Giant Swan Giant Swan Keck
Like a caged animal snarling as it lurches into the daylight, the self-titled debut album by Giant Swan, released on their own label Keck, gets off to a wild-eyed start with 55 Year Old Daughter. A powerful and pointed opener, it sets the scene with chopped, staccato yelps – you’d expect nothing less. Giant Swan have built up a reputation for their uncompromising live shows, and it’s satisfying to get an album-length take on the duo’s aesthetic, which welds the dark, glassy-eyed anti-glamour of subterranean raves to the skittery sonics of experimental electronica.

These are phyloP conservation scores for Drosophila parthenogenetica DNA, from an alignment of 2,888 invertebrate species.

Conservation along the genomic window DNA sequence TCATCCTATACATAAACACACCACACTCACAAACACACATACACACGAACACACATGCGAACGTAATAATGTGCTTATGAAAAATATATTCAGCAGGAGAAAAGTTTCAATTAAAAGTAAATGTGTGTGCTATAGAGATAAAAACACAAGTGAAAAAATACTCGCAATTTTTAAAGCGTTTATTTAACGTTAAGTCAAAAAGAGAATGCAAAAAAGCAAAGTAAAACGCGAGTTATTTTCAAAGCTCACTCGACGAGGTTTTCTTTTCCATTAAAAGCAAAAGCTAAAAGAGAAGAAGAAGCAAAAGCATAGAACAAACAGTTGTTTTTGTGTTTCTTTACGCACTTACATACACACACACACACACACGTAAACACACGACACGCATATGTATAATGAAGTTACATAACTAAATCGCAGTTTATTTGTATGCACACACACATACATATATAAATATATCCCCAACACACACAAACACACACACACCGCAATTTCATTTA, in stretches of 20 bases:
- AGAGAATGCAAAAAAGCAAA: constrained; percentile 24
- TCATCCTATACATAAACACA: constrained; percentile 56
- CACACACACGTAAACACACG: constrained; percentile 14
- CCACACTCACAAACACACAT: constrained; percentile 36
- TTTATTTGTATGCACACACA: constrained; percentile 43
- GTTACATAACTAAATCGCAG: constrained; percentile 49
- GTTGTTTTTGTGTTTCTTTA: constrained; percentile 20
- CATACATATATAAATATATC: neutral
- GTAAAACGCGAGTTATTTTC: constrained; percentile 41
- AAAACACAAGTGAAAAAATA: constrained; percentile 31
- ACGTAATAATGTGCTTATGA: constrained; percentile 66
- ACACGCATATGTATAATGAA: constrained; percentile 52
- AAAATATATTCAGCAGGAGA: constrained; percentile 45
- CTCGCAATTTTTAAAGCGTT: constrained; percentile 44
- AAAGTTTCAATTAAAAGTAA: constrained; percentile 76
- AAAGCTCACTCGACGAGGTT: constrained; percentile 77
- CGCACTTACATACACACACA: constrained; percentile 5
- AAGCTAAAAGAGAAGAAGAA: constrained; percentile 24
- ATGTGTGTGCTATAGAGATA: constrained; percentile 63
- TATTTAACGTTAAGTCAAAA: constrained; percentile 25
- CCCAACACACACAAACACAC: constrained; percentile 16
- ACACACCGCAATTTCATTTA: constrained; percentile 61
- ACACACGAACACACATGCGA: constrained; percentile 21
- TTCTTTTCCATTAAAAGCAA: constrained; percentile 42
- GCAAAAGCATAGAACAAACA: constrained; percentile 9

Building on a string of intense singles and EPs on adventurous electronic labels like Whities and Timedance, the duo’s debut drinks from the same punky, industrial well as Bristolian contemporaries Scalping, albeit with a more dynamic rhythmic range. Giant Swan veers from thudding techno (the gothic Pandaemonium), to grinding ambient (the menacing ‘I’ as Proof) and back again (YFPHNT’s hard-edged acid brutalism). Not a Crossing is a low-key highlight, producing the same unnervingly hypnotic effect as staring at a mildly unsettling scene for slightly too long, while Peace Fort 9 is plain spooky, with flashes of distorted noise periodically flaring from a gloomy melodic mist. Restless and spectral, Giant Swan are a welcome, noisy part of the electronic avant-garde.